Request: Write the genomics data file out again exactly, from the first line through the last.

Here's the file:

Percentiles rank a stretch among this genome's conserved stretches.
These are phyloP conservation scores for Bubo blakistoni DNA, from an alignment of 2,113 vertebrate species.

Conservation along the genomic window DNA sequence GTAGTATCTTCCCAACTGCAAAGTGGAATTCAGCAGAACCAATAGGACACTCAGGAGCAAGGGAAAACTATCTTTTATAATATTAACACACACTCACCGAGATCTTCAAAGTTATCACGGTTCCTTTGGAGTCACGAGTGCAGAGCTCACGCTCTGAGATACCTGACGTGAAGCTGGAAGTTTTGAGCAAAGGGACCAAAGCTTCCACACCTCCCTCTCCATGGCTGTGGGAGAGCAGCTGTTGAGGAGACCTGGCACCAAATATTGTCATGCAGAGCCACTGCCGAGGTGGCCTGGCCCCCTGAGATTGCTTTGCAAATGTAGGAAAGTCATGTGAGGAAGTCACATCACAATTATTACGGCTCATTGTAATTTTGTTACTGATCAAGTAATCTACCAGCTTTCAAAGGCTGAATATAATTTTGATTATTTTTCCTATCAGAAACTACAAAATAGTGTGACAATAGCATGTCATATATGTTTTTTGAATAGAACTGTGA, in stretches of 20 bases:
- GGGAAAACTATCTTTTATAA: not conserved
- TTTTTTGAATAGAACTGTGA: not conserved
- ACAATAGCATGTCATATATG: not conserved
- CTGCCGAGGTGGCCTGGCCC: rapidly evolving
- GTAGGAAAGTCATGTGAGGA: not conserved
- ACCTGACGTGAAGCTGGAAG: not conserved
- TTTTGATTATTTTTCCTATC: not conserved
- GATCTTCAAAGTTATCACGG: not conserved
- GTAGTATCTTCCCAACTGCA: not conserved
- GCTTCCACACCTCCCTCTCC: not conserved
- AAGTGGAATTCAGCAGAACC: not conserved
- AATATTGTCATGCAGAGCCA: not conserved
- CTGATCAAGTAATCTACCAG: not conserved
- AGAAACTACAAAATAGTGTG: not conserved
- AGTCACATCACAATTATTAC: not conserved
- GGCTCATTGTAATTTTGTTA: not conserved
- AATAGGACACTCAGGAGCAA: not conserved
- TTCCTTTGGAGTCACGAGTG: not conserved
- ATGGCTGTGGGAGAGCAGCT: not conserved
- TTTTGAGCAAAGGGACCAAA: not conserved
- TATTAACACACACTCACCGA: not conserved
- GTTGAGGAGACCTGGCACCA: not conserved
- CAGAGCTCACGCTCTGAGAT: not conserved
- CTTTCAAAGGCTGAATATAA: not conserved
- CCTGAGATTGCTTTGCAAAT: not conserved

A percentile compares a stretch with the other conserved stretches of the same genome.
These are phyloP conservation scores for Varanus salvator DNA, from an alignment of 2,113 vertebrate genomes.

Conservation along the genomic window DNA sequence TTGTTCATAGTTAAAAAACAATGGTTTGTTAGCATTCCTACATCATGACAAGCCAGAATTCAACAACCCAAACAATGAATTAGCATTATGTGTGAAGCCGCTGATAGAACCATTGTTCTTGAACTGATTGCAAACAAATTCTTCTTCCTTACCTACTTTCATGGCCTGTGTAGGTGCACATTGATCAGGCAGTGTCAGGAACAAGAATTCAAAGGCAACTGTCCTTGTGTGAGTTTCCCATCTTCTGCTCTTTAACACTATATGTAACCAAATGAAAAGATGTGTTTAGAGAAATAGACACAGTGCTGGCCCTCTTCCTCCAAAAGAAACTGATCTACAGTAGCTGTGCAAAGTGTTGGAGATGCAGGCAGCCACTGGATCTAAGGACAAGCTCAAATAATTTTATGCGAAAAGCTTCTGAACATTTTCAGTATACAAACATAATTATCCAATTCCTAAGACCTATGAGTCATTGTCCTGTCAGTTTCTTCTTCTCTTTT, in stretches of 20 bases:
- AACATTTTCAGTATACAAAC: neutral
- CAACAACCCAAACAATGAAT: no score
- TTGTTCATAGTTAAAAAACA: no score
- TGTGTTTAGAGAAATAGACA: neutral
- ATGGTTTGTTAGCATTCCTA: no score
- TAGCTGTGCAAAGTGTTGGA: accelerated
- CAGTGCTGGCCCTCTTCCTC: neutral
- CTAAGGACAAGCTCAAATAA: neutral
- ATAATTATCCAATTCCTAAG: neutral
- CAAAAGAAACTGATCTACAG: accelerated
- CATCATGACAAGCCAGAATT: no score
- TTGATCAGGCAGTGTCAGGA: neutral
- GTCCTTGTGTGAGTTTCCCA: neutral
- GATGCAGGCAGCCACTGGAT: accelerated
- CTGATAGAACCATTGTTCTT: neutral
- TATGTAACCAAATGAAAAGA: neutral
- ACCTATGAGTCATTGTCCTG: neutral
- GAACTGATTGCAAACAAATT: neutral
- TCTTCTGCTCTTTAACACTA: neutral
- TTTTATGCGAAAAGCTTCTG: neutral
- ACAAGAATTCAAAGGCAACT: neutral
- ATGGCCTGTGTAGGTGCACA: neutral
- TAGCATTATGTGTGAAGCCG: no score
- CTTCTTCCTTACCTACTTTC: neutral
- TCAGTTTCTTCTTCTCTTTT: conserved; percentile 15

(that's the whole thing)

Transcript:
Percentiles rank a stretch among this genome's conserved stretches.
These are phyloP conservation scores for Bubo blakistoni DNA, from an alignment of 2,113 vertebrate species.

Conservation along the genomic window DNA sequence GTAGTATCTTCCCAACTGCAAAGTGGAATTCAGCAGAACCAATAGGACACTCAGGAGCAAGGGAAAACTATCTTTTATAATATTAACACACACTCACCGAGATCTTCAAAGTTATCACGGTTCCTTTGGAGTCACGAGTGCAGAGCTCACGCTCTGAGATACCTGACGTGAAGCTGGAAGTTTTGAGCAAAGGGACCAAAGCTTCCACACCTCCCTCTCCATGGCTGTGGGAGAGCAGCTGTTGAGGAGACCTGGCACCAAATATTGTCATGCAGAGCCACTGCCGAGGTGGCCTGGCCCCCTGAGATTGCTTTGCAAATGTAGGAAAGTCATGTGAGGAAGTCACATCACAATTATTACGGCTCATTGTAATTTTGTTACTGATCAAGTAATCTACCAGCTTTCAAAGGCTGAATATAATTTTGATTATTTTTCCTATCAGAAACTACAAAATAGTGTGACAATAGCATGTCATATATGTTTTTTGAATAGAACTGTGA, in stretches of 20 bases:
- GGGAAAACTATCTTTTATAA: not conserved
- TTTTTTGAATAGAACTGTGA: not conserved
- ACAATAGCATGTCATATATG: not conserved
- CTGCCGAGGTGGCCTGGCCC: rapidly evolving
- GTAGGAAAGTCATGTGAGGA: not conserved
- ACCTGACGTGAAGCTGGAAG: not conserved
- TTTTGATTATTTTTCCTATC: not conserved
- GATCTTCAAAGTTATCACGG: not conserved
- GTAGTATCTTCCCAACTGCA: not conserved
- GCTTCCACACCTCCCTCTCC: not conserved
- AAGTGGAATTCAGCAGAACC: not conserved
- AATATTGTCATGCAGAGCCA: not conserved
- CTGATCAAGTAATCTACCAG: not conserved
- AGAAACTACAAAATAGTGTG: not conserved
- AGTCACATCACAATTATTAC: not conserved
- GGCTCATTGTAATTTTGTTA: not conserved
- AATAGGACACTCAGGAGCAA: not conserved
- TTCCTTTGGAGTCACGAGTG: not conserved
- ATGGCTGTGGGAGAGCAGCT: not conserved
- TTTTGAGCAAAGGGACCAAA: not conserved
- TATTAACACACACTCACCGA: not conserved
- GTTGAGGAGACCTGGCACCA: not conserved
- CAGAGCTCACGCTCTGAGAT: not conserved
- CTTTCAAAGGCTGAATATAA: not conserved
- CCTGAGATTGCTTTGCAAAT: not conserved

A percentile compares a stretch with the other conserved stretches of the same genome.
These are phyloP conservation scores for Varanus salvator DNA, from an alignment of 2,113 vertebrate genomes.

Conservation along the genomic window DNA sequence TTGTTCATAGTTAAAAAACAATGGTTTGTTAGCATTCCTACATCATGACAAGCCAGAATTCAACAACCCAAACAATGAATTAGCATTATGTGTGAAGCCGCTGATAGAACCATTGTTCTTGAACTGATTGCAAACAAATTCTTCTTCCTTACCTACTTTCATGGCCTGTGTAGGTGCACATTGATCAGGCAGTGTCAGGAACAAGAATTCAAAGGCAACTGTCCTTGTGTGAGTTTCCCATCTTCTGCTCTTTAACACTATATGTAACCAAATGAAAAGATGTGTTTAGAGAAATAGACACAGTGCTGGCCCTCTTCCTCCAAAAGAAACTGATCTACAGTAGCTGTGCAAAGTGTTGGAGATGCAGGCAGCCACTGGATCTAAGGACAAGCTCAAATAATTTTATGCGAAAAGCTTCTGAACATTTTCAGTATACAAACATAATTATCCAATTCCTAAGACCTATGAGTCATTGTCCTGTCAGTTTCTTCTTCTCTTTT, in stretches of 20 bases:
- AACATTTTCAGTATACAAAC: neutral
- CAACAACCCAAACAATGAAT: no score
- TTGTTCATAGTTAAAAAACA: no score
- TGTGTTTAGAGAAATAGACA: neutral
- ATGGTTTGTTAGCATTCCTA: no score
- TAGCTGTGCAAAGTGTTGGA: accelerated
- CAGTGCTGGCCCTCTTCCTC: neutral
- CTAAGGACAAGCTCAAATAA: neutral
- ATAATTATCCAATTCCTAAG: neutral
- CAAAAGAAACTGATCTACAG: accelerated
- CATCATGACAAGCCAGAATT: no score
- TTGATCAGGCAGTGTCAGGA: neutral
- GTCCTTGTGTGAGTTTCCCA: neutral
- GATGCAGGCAGCCACTGGAT: accelerated
- CTGATAGAACCATTGTTCTT: neutral
- TATGTAACCAAATGAAAAGA: neutral
- ACCTATGAGTCATTGTCCTG: neutral
- GAACTGATTGCAAACAAATT: neutral
- TCTTCTGCTCTTTAACACTA: neutral
- TTTTATGCGAAAAGCTTCTG: neutral
- ACAAGAATTCAAAGGCAACT: neutral
- ATGGCCTGTGTAGGTGCACA: neutral
- TAGCATTATGTGTGAAGCCG: no score
- CTTCTTCCTTACCTACTTTC: neutral
- TCAGTTTCTTCTTCTCTTTT: conserved; percentile 15